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Medicine (Baltimore). 2017 Feb;96(6):e6025. doi: 10.1097/MD.0000000000006025.

Healthy lifestyle and normal waist circumference are associated with a lower 5-year risk of type 2 diabetes in middle-aged and elderly individuals: Results from the healthy aging longitudinal study in Taiwan (HALST).

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aInstitute of Population Health Sciences, National Health Research Institutes, Zhunan, Taiwan bDepartment of Preventive Medicine, Feinberg School of Medicine, Northwestern University, Chicago, IL, USA cHope Doctors Hospital, Miaoli dPuzi Hospital, Ministry of Health and Welfare, Chiayi eYee Zen General Hospital, Taoyuan fDepartment of Family Medicine, Changhua Christian Hospital, Changhua gFamily Medicine, Community Health Department, Mennonite Christian Hospital, Hualien hDepartment of Surgery, Yuan's General Hospital, Kaohsiung iDepartment of Neurology, Shin Kong Wu Ho Su Memorial Hospital, Taipei jCollege of Medicine, Fu-Jen Catholic University, New Taipei City, Taiwan kDivision of Cancer Epidemiology, Department of Epidemiology and Biostatistics, University of California, San Francisco, CA, USA.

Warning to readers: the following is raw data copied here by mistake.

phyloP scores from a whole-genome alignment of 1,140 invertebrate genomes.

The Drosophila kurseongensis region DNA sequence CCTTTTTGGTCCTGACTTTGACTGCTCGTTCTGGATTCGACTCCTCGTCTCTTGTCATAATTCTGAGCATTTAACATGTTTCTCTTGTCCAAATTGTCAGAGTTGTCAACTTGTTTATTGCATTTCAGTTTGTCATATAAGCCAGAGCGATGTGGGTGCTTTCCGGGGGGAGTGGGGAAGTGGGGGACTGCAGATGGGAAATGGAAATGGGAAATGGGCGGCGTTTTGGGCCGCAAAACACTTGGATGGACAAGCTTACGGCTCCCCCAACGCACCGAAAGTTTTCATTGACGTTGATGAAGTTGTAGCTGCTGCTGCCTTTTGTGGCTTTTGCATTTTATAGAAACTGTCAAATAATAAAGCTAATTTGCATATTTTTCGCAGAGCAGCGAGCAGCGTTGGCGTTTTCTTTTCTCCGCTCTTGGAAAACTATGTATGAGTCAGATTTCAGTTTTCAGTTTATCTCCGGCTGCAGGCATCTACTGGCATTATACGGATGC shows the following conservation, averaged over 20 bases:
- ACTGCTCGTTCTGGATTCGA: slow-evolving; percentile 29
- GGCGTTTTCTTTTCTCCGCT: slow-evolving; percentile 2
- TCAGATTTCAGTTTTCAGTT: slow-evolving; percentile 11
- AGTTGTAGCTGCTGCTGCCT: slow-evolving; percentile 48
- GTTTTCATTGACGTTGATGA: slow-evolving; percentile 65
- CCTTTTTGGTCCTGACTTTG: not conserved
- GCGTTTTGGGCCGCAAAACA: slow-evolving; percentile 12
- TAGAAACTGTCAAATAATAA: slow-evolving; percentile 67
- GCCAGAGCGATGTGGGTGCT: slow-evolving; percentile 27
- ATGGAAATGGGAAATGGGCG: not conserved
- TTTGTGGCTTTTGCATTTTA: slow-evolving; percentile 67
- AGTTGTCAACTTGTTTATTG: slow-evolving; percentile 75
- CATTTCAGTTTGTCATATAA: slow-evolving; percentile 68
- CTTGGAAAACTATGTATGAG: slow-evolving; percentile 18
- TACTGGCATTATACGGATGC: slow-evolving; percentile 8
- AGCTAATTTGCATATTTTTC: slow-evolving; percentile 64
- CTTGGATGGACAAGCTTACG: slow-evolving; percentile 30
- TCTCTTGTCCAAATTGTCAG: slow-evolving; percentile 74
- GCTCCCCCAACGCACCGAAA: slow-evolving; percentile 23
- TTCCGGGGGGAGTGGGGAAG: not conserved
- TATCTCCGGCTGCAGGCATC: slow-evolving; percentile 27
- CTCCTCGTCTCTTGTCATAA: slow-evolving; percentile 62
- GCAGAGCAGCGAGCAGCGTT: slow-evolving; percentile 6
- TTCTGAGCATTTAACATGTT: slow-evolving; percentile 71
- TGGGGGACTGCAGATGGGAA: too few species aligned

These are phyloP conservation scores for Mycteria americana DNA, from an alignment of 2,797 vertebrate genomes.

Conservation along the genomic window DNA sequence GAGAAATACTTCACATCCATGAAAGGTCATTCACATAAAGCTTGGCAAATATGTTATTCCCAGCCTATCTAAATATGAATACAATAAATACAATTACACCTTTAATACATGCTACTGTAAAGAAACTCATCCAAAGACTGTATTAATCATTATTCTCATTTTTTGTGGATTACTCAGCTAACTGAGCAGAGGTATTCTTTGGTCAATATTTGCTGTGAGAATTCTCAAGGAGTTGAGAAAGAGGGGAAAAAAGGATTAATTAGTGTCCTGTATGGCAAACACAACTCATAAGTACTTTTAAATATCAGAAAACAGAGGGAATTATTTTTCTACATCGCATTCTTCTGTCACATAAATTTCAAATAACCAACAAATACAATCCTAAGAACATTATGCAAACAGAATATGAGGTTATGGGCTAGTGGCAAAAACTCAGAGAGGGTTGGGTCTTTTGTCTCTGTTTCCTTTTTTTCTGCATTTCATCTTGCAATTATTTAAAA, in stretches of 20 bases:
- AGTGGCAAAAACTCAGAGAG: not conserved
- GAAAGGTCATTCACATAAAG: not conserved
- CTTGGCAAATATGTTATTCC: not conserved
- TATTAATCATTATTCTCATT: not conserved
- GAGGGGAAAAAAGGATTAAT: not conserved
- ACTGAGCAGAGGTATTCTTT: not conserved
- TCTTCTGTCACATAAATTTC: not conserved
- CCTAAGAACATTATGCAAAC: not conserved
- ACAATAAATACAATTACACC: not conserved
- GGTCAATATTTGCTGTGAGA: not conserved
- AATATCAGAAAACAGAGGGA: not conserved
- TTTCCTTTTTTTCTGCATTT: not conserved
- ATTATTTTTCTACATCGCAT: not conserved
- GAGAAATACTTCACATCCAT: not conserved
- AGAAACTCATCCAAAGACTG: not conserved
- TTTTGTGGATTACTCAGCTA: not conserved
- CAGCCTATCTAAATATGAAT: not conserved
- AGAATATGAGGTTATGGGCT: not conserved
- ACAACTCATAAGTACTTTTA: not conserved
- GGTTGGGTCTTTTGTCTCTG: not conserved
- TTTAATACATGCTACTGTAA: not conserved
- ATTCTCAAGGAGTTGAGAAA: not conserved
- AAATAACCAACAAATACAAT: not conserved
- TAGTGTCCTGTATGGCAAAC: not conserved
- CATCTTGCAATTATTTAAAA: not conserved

Type 2 diabetes mellitus (DM) is known to be closely associated with lifestyle and obesity and has a prevalence that increases with age. This study aimed to assess the short-term composite effect of diet, physical activity, psychosocial health, and waist circumference (WC) on the incidence of DM in the elderly and to provide a lifestyle-based predictive index.We used baseline measurements (2009-2013) of 5349 community-dwelling participants (aged 55 years and older, 52% female) of the Healthy Aging Longitudinal Study in Taiwan (HALST) for fasting plasma glucose, HbA1C, serum cholesterol, triglycerides, blood pressures, WC, and outcomes of home-visit questionnaire. Principal component analysis (PCA) was used to identify participants with a healthy lifestyle (HLF: higher diet, physical activity, and psychosocial scores) and a lower WC, with cutoffs determined by the receiver-operating characteristics. A Cox regression model was applied to 3424 participants without DM at baseline by linking to their National Health Insurance records (median follow-up of 3.1 years).In total, 247 new DM cases (7.2%) were identified. The HLF and lower WC group had a relative risk (RR) of DM of 0.54 (95% CI 0.35-0.82) compared to the non-HLF and higher WC group. When stratified by the presence of impaired glucose tolerance (IGT) or metabolic syndrome (MS), only participants with IGT/MS showed significant risks (RR 0.55; 95% CI 0.33-0.92). However, except for WC, the individual lifestyle factors were nonsignificant in the overall model without PCA.A composite protective effect of HLF and normal WC on DM within 5 years was observed, especially in those with IGT or MS. Psychosocial health constituted an important lifestyle factor in the elderly. The cutoffs identified could be used as a lifestyle-based risk index for DM. Maintaining an HLF to prevent DM is especially important for the elderly.

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